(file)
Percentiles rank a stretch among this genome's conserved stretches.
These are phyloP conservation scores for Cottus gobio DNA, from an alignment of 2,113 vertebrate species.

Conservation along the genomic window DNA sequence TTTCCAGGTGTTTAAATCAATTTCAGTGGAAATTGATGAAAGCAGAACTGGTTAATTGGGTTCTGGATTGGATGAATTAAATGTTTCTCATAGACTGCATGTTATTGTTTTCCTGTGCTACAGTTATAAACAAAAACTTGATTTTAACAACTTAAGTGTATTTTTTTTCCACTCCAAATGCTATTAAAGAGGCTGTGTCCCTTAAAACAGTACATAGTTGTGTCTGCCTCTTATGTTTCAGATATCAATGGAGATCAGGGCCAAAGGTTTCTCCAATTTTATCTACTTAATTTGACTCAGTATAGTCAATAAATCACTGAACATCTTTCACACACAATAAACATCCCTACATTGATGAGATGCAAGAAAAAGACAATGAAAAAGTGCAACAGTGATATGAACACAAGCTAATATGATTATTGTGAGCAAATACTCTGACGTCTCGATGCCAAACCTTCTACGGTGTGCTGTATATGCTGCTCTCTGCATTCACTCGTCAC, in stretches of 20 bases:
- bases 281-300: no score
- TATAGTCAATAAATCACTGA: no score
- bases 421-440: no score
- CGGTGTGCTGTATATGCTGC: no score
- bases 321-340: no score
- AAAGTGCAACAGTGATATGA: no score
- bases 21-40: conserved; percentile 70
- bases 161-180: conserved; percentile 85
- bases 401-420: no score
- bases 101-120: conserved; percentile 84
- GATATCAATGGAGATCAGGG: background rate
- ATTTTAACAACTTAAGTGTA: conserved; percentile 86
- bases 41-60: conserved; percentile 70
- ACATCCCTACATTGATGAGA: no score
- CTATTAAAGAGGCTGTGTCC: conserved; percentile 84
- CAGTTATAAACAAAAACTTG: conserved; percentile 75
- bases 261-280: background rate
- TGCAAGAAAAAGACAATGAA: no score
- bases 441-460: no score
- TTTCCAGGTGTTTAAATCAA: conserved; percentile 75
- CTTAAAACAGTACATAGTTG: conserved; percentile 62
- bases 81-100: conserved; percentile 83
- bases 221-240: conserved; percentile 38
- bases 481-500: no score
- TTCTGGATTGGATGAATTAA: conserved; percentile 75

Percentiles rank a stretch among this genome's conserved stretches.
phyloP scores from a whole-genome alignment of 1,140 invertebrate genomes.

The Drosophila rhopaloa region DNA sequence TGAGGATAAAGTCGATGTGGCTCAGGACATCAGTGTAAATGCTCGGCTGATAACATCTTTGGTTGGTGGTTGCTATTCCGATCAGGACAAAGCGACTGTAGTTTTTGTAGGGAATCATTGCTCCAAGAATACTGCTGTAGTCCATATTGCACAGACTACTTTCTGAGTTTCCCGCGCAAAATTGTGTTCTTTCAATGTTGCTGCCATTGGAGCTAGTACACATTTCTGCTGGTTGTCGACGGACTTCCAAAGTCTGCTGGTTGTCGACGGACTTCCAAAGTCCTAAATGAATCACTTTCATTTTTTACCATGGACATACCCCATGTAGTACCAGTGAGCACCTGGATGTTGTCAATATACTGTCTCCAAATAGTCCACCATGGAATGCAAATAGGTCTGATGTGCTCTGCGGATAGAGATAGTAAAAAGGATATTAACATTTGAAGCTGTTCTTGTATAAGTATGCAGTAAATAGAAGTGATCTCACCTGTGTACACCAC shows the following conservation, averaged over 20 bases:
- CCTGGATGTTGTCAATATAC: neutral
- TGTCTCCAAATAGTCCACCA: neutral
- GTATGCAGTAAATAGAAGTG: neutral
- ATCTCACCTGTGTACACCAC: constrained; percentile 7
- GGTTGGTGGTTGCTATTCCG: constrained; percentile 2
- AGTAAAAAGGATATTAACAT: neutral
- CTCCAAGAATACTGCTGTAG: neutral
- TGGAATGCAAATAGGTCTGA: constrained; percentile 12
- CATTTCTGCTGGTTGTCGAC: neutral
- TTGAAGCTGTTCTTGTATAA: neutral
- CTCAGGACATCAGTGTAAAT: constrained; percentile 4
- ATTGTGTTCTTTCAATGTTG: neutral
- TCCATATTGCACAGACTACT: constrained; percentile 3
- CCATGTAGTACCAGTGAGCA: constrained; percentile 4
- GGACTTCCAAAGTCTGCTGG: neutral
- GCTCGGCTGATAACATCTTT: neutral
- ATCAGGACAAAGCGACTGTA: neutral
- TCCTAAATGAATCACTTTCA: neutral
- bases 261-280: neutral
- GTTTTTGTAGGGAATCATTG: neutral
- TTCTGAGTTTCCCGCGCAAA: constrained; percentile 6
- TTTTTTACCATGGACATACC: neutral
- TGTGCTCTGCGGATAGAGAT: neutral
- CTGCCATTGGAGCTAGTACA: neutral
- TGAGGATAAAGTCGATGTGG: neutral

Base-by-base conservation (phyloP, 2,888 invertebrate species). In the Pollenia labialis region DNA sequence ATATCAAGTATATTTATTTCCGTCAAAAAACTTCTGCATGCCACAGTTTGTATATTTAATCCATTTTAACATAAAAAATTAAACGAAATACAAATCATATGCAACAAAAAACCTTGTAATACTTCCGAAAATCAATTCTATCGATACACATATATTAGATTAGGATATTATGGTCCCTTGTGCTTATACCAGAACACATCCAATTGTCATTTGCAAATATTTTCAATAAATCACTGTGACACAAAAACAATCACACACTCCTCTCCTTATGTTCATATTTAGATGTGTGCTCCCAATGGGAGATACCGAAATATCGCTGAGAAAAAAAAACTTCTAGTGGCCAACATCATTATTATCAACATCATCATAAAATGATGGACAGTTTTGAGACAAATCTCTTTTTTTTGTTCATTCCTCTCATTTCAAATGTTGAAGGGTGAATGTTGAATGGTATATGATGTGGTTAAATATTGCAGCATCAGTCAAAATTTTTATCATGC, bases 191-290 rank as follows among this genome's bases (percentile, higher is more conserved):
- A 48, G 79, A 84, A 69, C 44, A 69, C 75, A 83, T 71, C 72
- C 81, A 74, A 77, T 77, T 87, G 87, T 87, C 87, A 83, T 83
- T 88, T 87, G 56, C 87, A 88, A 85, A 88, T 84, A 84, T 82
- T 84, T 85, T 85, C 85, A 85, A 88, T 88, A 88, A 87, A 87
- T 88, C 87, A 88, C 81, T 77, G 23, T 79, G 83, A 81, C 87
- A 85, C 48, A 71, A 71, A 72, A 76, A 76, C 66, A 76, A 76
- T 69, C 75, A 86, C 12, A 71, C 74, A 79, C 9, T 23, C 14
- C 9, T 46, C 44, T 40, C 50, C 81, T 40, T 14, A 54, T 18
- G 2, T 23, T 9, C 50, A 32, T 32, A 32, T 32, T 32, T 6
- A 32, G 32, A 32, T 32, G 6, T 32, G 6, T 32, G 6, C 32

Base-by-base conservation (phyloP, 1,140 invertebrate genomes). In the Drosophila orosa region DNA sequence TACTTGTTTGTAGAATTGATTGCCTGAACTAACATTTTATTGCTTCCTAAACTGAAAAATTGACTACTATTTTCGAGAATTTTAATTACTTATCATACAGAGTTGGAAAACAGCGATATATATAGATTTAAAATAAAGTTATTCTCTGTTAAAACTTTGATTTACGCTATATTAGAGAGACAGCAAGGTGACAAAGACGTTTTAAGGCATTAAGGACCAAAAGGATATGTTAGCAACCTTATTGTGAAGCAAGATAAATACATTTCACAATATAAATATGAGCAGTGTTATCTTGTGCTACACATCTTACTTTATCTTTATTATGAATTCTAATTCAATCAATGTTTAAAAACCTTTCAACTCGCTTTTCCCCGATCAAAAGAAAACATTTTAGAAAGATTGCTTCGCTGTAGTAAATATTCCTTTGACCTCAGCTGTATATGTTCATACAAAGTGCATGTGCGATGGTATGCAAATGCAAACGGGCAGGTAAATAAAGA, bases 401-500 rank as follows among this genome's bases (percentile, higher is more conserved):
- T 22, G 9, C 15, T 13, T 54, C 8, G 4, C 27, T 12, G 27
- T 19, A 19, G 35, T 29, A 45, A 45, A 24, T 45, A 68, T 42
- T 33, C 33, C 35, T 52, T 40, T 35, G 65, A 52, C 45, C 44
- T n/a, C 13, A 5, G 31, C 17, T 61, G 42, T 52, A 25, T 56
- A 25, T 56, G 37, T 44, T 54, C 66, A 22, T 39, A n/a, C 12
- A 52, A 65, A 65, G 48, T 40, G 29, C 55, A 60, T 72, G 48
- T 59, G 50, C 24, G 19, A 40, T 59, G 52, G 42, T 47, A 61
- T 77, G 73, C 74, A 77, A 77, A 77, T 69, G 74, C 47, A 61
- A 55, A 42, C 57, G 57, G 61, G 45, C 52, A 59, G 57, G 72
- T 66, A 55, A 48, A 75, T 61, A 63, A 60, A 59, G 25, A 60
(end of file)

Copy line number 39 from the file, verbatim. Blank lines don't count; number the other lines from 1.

- TGGAATGCAAATAGGTCTGA: constrained; percentile 12